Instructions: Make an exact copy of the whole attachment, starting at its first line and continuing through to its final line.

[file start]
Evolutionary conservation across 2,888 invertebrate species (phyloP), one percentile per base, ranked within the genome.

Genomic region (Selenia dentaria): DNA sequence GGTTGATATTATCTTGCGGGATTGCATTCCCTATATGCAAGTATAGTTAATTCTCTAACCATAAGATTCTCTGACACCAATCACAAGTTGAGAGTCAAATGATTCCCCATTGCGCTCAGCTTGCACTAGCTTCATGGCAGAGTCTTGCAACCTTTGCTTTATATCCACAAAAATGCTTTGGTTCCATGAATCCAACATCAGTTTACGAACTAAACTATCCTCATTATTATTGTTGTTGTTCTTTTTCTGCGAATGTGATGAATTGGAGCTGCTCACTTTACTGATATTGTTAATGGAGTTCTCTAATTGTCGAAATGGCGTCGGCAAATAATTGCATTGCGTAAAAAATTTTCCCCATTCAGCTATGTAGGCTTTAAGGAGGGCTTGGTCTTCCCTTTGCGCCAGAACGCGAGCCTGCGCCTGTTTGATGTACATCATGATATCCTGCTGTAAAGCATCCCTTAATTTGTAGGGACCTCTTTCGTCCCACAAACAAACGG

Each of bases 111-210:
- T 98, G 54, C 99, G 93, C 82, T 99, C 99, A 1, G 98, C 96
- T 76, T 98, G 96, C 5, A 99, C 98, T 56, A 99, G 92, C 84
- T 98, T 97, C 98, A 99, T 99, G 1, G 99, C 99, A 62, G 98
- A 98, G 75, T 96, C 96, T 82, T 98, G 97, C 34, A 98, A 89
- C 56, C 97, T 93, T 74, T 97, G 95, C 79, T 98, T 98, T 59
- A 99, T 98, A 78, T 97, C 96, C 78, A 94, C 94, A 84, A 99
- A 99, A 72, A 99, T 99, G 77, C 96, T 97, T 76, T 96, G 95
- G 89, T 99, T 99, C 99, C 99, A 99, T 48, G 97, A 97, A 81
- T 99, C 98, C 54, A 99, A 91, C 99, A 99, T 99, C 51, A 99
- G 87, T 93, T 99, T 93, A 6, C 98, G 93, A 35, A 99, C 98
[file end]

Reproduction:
Evolutionary conservation across 2,888 invertebrate species (phyloP), one percentile per base, ranked within the genome.

Genomic region (Selenia dentaria): DNA sequence GGTTGATATTATCTTGCGGGATTGCATTCCCTATATGCAAGTATAGTTAATTCTCTAACCATAAGATTCTCTGACACCAATCACAAGTTGAGAGTCAAATGATTCCCCATTGCGCTCAGCTTGCACTAGCTTCATGGCAGAGTCTTGCAACCTTTGCTTTATATCCACAAAAATGCTTTGGTTCCATGAATCCAACATCAGTTTACGAACTAAACTATCCTCATTATTATTGTTGTTGTTCTTTTTCTGCGAATGTGATGAATTGGAGCTGCTCACTTTACTGATATTGTTAATGGAGTTCTCTAATTGTCGAAATGGCGTCGGCAAATAATTGCATTGCGTAAAAAATTTTCCCCATTCAGCTATGTAGGCTTTAAGGAGGGCTTGGTCTTCCCTTTGCGCCAGAACGCGAGCCTGCGCCTGTTTGATGTACATCATGATATCCTGCTGTAAAGCATCCCTTAATTTGTAGGGACCTCTTTCGTCCCACAAACAAACGG

Each of bases 111-210:
- T 98, G 54, C 99, G 93, C 82, T 99, C 99, A 1, G 98, C 96
- T 76, T 98, G 96, C 5, A 99, C 98, T 56, A 99, G 92, C 84
- T 98, T 97, C 98, A 99, T 99, G 1, G 99, C 99, A 62, G 98
- A 98, G 75, T 96, C 96, T 82, T 98, G 97, C 34, A 98, A 89
- C 56, C 97, T 93, T 74, T 97, G 95, C 79, T 98, T 98, T 59
- A 99, T 98, A 78, T 97, C 96, C 78, A 94, C 94, A 84, A 99
- A 99, A 72, A 99, T 99, G 77, C 96, T 97, T 76, T 96, G 95
- G 89, T 99, T 99, C 99, C 99, A 99, T 48, G 97, A 97, A 81
- T 99, C 98, C 54, A 99, A 91, C 99, A 99, T 99, C 51, A 99
- G 87, T 93, T 99, T 93, A 6, C 98, G 93, A 35, A 99, C 98